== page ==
unjustly accused

I had a worrying moment yesterday when a message appeared at the bottom of my screen informing me that I did not have a legal version of Windows 7. That was alarming at first, given that I had paid for this a long time ago, that it had been validated and accepted as genuine by Microsoft, and that everything had been running smoothly.

I checked online and there were lots of other people who had had the same problem, which was comforting in the same way that it is comforting to know that other people are suffering from a cold when you are. I did not like the look of some of the technical advice on offer, particularly meddling with and amending different system files, and decided to try the Tech Support approach to resolving the problem… turning it on and off again.


(long pause as it rebooted)

It worked. The message has gone and my legality is no longer in question. Hooray.

Until the next glitch.

At this point I could draw parallels with the forgiveness that God offers through Jesus – a reboot, a fresh start, a removal of the stain, and so on. But the point I want to make surrounds how I felt when I was wrongly being accused of pirating software (aharr matey). I felt indignant that my honesty was being questioned, that my integrity was under review and upset that what I knew to be true was being doubted (even if it was by a software glitch).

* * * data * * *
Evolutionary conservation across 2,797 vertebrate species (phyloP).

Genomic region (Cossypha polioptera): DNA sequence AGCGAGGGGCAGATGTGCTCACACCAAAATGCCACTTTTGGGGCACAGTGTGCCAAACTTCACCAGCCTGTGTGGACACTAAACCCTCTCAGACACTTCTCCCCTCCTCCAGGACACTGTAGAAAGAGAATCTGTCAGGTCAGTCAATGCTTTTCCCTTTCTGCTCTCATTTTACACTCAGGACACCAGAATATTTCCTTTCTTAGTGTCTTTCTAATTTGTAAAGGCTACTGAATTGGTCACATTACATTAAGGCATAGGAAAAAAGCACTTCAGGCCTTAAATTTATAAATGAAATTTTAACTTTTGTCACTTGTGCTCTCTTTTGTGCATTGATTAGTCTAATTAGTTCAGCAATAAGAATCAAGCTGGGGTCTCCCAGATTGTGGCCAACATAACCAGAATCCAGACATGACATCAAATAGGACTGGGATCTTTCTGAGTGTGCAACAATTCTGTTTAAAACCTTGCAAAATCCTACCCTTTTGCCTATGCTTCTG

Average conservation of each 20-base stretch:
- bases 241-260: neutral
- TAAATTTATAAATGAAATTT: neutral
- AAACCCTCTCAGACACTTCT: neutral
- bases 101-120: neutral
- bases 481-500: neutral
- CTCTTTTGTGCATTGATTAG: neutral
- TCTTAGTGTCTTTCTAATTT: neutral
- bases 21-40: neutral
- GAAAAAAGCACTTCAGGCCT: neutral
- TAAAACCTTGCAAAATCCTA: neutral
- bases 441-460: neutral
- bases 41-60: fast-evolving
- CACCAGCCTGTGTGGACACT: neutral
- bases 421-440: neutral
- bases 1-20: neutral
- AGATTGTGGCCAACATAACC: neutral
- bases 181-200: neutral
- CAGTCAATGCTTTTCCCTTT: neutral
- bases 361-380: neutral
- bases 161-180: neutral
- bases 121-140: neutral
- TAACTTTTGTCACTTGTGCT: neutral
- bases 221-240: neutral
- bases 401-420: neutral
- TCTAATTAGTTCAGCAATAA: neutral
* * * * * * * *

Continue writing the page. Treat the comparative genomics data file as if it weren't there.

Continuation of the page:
We don’t like injustice when we are the victims. We will fight tooth and nail to prove our innocence if we are. We will go to extraordinary lengths to establish that we are not at fault.

So why don’t we go to the same lengths for others when they experience injustice?

If you want to make a difference to others, how about standing alongside someone at work who is being mistreated? How about writing to your MP about global trade injustice? How about promising to pray for an organisation like International Justice Mission (or support them more directly)? How about standing with someone who is being bullied at school or college, and refusing to join in when someone else is ridiculed? How about committing yourself not to tell any more jokes about blondes, ethnic groups, or others who are ridiculed in the name of humour? How about going to an appeal with someone who is struggling to cope with unfair decisions made about their benefits?

Be blessed, be a blessing.

A police officer in a small town stopped a motorist who was speeding down the main street.

“But officer,” the man said, “I can explain. It’s an emergency…”

“It always is!!!” snapped the officer. “Be quiet…or I’m going to let you cool off at the station until the Superintendent gets back.”

“But officer, I just wanted to say….”

“And I said KEEP QUIET! Now you’re going to accompany me to the station!”

A few hours later, the policeman checked up on his prisoner and said, “Lucky for you that the Superintendent’s at his daughter’s wedding. He’ll be in a good mood when he gets back.”

“Don’t count on it,” said the man in the cell. “I’m the groom!”



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